- The Washington Times - Friday, February 7, 2003

The Mavericks have decided to express an interest in the zone defense this season, the precursor to their NBA-best 38-10 record through Wednesday.
This is not necessarily a ticket to the NBA Finals in June, barring a development before the trade deadline Feb.20.
Shawn Bradley is barely breathing, and Raef LaFrentz is barely adequate. The two add up to a hole in the middle. The hole is not too noticeable in the regular season, often because of what passes as the competition.
The Mavericks score enough to frighten the flawed, the sad and the clueless. None of them will be around by the time the playoffs strike an ultra-serious note in the conference semifinals.
That is where the Mavericks finished last season. That is where they could finish this season, assuming the 7-foot-6 Bradley remains limited to tripping under his own power.
Unlike Bradley, the Lakers have joined the ranks of the functional, and just in time, 47 games into their 82-game pseudo-snooze. The Lakers are destined to eliminate one of the playoff aspirants, the Rockets, Suns, Timberwolves or Jazz. They also are destined to pose a thankless first-round playoff meeting for one of the top seeds. If it turns out to be the Mavericks, that would be too funny, considering the thought of the Gumby-like Bradley in a short series against Shaquille O'Neal.
By the way, is there a better all-around player than Kobe Bryant in the NBA?
The desperate attempt to bring Tracy McGrady into it was not fair to Horace Grant. He lost his job with the Magic because of it. Bryant is adept in all phases of the game, defense as well as offense, and even plays a respectable point guard at times. McGrady is awfully good, no doubt, just not awfully motivated on defense. The debate ends there, if debate is the right word.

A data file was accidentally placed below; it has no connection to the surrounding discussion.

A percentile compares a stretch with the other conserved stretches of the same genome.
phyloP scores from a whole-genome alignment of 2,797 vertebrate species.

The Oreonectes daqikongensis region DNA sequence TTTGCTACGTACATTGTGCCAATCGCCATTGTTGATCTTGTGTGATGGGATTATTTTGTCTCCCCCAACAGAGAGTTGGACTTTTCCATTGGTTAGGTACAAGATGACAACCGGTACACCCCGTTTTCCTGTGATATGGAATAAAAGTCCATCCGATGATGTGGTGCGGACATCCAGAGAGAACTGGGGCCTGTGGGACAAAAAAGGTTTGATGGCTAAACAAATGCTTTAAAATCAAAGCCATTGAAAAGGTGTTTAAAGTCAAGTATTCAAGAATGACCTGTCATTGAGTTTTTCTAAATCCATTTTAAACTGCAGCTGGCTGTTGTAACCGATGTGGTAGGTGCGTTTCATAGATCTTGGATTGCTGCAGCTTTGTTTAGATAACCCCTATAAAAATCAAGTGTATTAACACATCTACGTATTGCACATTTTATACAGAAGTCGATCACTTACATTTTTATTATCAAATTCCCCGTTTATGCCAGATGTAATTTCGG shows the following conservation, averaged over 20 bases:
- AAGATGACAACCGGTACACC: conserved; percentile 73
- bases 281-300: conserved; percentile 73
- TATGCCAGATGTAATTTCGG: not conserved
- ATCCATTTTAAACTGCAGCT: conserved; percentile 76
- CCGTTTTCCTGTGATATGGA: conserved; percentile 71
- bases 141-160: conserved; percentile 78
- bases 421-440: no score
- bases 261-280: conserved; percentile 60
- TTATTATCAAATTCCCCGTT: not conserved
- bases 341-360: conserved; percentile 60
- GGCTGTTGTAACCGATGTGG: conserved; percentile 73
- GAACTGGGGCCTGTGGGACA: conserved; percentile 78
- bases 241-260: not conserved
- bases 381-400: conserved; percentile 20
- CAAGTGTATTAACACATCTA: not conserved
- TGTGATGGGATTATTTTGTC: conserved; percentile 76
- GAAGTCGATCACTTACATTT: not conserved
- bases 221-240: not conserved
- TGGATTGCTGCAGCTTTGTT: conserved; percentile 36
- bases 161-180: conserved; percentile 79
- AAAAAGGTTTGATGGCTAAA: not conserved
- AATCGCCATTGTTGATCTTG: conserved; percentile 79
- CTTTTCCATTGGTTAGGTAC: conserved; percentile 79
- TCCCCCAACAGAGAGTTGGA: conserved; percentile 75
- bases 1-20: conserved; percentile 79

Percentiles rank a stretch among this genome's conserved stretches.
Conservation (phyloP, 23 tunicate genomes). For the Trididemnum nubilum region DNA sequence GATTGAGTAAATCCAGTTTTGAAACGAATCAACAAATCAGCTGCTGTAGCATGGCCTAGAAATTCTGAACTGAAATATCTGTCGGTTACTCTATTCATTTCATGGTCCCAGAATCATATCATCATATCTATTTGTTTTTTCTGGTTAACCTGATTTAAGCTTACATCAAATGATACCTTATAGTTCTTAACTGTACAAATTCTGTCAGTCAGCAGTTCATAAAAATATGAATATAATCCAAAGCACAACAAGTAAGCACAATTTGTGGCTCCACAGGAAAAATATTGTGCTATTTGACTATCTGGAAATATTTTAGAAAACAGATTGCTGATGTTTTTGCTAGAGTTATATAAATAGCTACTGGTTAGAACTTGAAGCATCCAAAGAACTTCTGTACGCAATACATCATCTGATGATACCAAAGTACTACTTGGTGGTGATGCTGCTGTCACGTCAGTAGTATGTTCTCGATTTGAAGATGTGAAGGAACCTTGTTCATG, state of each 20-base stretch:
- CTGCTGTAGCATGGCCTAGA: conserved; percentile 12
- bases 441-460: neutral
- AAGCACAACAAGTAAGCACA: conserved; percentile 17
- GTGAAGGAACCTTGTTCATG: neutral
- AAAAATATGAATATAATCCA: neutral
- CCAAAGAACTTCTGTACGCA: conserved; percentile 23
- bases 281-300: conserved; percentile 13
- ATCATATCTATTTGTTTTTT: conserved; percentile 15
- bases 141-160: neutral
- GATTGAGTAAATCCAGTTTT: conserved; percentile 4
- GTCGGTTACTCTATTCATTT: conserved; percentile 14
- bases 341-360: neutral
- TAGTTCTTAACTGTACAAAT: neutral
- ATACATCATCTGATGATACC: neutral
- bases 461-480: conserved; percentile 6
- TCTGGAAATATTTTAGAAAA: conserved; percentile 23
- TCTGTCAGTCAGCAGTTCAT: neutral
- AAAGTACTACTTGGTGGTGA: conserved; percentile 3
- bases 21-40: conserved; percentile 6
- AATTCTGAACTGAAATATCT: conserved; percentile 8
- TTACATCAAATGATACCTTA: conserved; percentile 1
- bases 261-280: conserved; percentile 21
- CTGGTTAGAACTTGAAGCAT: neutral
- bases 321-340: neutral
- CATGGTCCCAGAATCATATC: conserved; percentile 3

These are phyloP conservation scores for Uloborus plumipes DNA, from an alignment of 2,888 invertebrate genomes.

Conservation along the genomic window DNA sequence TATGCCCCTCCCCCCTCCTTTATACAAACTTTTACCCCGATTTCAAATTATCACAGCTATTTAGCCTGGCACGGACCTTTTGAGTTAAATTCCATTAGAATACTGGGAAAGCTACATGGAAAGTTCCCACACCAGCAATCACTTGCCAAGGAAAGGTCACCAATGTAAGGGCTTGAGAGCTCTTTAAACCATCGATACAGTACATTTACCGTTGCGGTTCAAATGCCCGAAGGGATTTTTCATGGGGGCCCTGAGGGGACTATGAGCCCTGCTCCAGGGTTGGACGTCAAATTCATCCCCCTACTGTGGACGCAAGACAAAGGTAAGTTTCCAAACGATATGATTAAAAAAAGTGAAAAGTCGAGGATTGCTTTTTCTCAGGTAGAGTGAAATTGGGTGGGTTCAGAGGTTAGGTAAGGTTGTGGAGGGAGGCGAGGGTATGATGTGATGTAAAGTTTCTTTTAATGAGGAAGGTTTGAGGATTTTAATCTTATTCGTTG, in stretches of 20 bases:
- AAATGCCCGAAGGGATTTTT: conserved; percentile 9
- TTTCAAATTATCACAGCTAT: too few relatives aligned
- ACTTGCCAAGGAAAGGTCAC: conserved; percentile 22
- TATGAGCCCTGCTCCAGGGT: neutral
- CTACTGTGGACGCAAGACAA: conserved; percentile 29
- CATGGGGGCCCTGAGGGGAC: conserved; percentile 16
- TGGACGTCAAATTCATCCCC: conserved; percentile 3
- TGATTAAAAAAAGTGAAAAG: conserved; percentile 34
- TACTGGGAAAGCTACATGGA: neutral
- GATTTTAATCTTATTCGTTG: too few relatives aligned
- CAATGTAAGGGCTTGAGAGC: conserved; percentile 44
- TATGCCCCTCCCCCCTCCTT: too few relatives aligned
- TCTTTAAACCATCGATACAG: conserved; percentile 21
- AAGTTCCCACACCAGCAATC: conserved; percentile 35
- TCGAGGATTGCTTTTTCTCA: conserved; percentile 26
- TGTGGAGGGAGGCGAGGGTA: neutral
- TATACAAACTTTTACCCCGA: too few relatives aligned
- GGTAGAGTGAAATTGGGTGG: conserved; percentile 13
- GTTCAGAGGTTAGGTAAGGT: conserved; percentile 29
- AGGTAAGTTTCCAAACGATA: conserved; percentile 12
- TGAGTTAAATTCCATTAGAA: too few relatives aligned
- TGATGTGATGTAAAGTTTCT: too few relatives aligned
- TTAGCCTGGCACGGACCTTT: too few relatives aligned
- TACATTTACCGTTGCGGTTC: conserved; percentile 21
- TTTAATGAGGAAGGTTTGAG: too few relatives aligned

McGrady is a top-five player in the NBA, No.5, in fact, by the subjective tenets of this space, after O'Neal, Bryant, Tim Duncan and Dirk Nowitzki. The next five, if you insist: Jason Kidd, Kevin Garnett, Gary Payton, Jermaine O'Neal and Steve Nash. Go ahead, you can argue it. That is the fun.
Michael Jordan and the Wizards are somewhere in the playoff mix, just not certain if it matters to a compelling degree if the reward is New Jersey or Indiana.
The rush to push Jordan out the door has been one of the low-level sentiments of the season, expressed mostly because he is not what he once was. OK. What is the point? Jordan is still an All-Star and still one of the most captivating players in the NBA. The quality of Washington's basketball life is certain to diminish with his departure.
The remarkable grittiness of the Pistons has gone almost unnoticed outside Detroit. Yet their 32-15 mark is in the company of the Nets and Pacers, improbable as that is. The Pistons are on pace to win 55, 56 games after going 50-32 last season and trading Jerry Stackhouse to the Wizards for Richard Hamilton last September.
It is funny how it sometimes works with trades. Stackhouse remains a more complete player than Hamilton on so many levels: a stronger defender, a better passer, a more able finisher going to the basket and tougher. Remember Stackhouse's forearm blow to Paul Pierce's midsection in Boston?
Yet because of the respective situations of the teams, Hamilton is living well in Detroit, while Stackhouse is feeling the burden of a team not being where it was expected to be after 49 games. Stackhouse also is feeling slighted, as he has every right to feel, after not being selected to appear in the All-Star Game in Atlanta this weekend.
Speaking of which, let's not go there with Vince Carter.
On second thought, as prone to injury as Carter is, you would think he would have had the good sense to tweak another body part, thereby abdicating his starting position in the All-Star Game to Jordan and opening the roster to a more deserving player, such as Stackhouse. As an added bonus, NBA observers would have agreed not to roll their eyes this one time.
Stu Jackson, head of the NBA's burgeoning anger-management issues, probably needs the festive spirit of the All-Star Game more than the players. It is becoming harder to keep up with all the suspensions and fines, plus whether the punishment fits the crime.
Jackson probably is just tired, not unlike many of the teams in the NBA.

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